Album Review: Howler – Give Up America

By on Tuesday, 7th February 2012 at 12:00 pm
 

Words by guest reviewer Matt Abbott of Skint and Demoralised

As we all know, there have been an abundance of outstanding debut albums from indie rock bands over the last decade. The lines between a distinctly British musical sound and a distinctly American one were blurred beyond recognition, and the indie world was united in worshipping the heroics of The Strokes, The Libertines, Arctic Monkeys and dare, I say it, Razorlight.

So if you’re going to release an album that slips into this bracket in 2012, you’d better have produced something worth listening to. The rest of the music world has abandoned us in favour of a latter-day bastardised version of r&b and the latest dance trend in dubstep, leaving skinny jeans and dingy bars for us hardcore devotees to the indie rock genre.

And whilst the Howler album isn’t particularly inventive or imaginative – in fact, it isn’t really inventive or imaginative whatsoever – it is fun to listen to. If you happened to stumble across these guys at a festival, you’d be guaranteed to have a great time dancing around to their set whether you knew their songs or not. Similarly, if somebody put this album on at a party you’d definitely ask who the band were and track them down online a few days later.

But at the same time, if you were scanning through your music collection looking for inspiration then this album probably wouldn’t jump out at you. This isn’t directly intended as criticism, mind: it doesn’t sound as if that was Howler’s intention when they created this. They don’t appear to be craving critical acclaim or trying to generate a ground-breaking sound. They’re out for a good time, and this album will certainly give you one if you’re in the right mood.

That reason that I referenced Razorlight in the opening paragraph, albeit cautiously, is because this album reminds me of them throughout. Don’t get me wrong, there are other apparent influences as well, but the trademark tones of Razorlight’s early sound is a constant on this record. And if you take a moment to ignore the prancing pretentious knobhead that Johnny Borrell quickly revealed himself to be, those first few Razorlight albums were fun to listen to when they came out. You can’t deny that they had a certain knack for nailing the catchy, atmospheric indie rock tune down to a T.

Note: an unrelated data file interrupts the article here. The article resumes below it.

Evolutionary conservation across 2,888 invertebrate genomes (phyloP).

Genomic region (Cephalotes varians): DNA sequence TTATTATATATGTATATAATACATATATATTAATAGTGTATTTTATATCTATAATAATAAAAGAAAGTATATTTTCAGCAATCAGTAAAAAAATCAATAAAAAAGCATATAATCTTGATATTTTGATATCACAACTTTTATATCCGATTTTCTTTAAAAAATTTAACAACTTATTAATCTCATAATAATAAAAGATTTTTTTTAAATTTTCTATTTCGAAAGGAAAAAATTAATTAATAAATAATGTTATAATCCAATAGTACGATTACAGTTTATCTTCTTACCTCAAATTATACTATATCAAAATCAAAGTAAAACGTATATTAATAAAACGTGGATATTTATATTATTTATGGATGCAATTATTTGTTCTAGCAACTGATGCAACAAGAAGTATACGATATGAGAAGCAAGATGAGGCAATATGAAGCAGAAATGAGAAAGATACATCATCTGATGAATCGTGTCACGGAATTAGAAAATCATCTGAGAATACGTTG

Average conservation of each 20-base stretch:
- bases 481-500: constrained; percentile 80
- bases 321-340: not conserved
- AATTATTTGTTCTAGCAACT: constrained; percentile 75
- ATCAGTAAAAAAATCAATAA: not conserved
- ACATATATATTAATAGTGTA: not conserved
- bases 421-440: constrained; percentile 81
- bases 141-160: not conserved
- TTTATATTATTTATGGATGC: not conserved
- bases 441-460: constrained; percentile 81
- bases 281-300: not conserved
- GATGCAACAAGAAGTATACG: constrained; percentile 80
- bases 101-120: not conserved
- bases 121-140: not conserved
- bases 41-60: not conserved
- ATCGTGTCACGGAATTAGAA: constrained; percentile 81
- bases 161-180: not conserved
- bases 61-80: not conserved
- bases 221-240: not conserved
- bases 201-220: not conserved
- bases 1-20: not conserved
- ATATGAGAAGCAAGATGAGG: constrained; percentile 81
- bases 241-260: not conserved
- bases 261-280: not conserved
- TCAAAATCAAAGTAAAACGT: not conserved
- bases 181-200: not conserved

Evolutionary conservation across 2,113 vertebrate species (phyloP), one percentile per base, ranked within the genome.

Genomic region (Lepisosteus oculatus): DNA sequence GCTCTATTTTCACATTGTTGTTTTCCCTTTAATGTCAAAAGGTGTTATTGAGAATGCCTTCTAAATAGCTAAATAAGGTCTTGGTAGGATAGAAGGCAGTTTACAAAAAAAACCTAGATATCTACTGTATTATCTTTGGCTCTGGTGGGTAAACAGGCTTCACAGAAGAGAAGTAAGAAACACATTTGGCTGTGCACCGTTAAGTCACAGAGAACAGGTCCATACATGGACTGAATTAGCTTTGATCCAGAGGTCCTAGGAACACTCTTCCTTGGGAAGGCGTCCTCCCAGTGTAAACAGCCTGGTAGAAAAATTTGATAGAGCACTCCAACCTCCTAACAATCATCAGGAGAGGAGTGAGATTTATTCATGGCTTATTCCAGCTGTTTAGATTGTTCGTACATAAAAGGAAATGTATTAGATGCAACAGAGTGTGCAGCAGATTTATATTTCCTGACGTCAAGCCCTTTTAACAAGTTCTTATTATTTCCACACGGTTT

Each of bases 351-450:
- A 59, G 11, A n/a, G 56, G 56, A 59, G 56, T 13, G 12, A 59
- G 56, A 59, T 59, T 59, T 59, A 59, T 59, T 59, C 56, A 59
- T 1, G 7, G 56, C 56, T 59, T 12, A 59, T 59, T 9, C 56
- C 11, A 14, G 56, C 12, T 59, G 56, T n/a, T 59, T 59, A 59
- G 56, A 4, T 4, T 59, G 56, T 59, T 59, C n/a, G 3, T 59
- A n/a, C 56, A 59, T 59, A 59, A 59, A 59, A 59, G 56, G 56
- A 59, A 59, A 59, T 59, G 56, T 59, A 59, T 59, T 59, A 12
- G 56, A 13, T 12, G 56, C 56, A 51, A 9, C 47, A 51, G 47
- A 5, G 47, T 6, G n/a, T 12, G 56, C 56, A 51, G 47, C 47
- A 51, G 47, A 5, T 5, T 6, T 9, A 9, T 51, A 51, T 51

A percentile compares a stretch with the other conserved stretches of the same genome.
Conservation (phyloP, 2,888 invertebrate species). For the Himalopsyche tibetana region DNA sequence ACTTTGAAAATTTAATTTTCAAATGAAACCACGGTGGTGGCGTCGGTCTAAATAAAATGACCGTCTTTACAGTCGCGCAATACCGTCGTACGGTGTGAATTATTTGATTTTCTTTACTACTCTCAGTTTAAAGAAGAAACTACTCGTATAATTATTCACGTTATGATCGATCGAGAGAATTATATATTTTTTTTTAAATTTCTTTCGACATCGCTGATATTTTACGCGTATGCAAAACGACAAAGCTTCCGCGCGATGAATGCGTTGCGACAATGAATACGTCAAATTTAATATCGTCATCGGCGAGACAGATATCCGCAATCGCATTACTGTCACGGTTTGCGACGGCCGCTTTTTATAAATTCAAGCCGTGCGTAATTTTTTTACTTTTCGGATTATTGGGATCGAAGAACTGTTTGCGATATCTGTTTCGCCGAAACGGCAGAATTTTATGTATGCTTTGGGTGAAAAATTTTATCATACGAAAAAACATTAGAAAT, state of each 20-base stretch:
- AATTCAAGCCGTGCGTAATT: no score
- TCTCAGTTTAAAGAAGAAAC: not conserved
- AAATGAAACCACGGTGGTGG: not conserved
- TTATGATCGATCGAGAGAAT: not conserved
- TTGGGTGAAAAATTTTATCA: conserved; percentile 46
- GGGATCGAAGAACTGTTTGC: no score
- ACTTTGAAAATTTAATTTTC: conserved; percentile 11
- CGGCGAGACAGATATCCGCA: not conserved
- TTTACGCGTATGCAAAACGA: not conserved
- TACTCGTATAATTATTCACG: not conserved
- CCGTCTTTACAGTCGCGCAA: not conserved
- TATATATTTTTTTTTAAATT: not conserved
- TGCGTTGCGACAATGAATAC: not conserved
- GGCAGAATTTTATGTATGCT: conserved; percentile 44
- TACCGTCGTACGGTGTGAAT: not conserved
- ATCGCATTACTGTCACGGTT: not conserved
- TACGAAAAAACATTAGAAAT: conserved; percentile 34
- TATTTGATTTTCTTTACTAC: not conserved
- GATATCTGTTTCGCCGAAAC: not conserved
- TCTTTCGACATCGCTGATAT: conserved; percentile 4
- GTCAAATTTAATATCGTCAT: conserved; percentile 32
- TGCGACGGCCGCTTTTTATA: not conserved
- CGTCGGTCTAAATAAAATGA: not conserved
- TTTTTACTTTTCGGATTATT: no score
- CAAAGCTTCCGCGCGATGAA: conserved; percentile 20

My personal highlights on this record were opening track ‘Beach Sluts’ – which had won me over by the end of the first chorus and made me want to play it again immediately – and then later on the atmospheric and aptly titled ‘Back of Your Neck’ (watch the video below). I can also see penultimate track ‘Free Drunk’ really growing on me as a defiantly laid-back foot-tapper. Again, it’s nothing we haven’t heard before, but since when does that stop music being good?

[youtube]http://www.youtube.com/watch?v=swg9X1LcXm8[/youtube]

If I find myself at a festival this summer that boasts Howler amongst their line-up then I certainly won’t be stumbling across their set; I’ll be going out of my way to catch it. Next time we need an album to stimulate a 4-hour drive in the back of the tour van, this will no doubt be amongst my suggestions. I might not listen to it in 3 or 4 years’ time. But right now it’s a good album, and I definitely recommend buying it. Certainly not a bad start to indie-rock in 2012, anyway!

7/10

‘America Give Up’, the debut album from Howler, is available from Rough Trade now.

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[…] floor way past their start time. They’re in no hurry, because between their two albums (2012’s ‘America Give Up’, and now the one-week-old ‘World Of Joy’), they’ve no more than a single hour of […]

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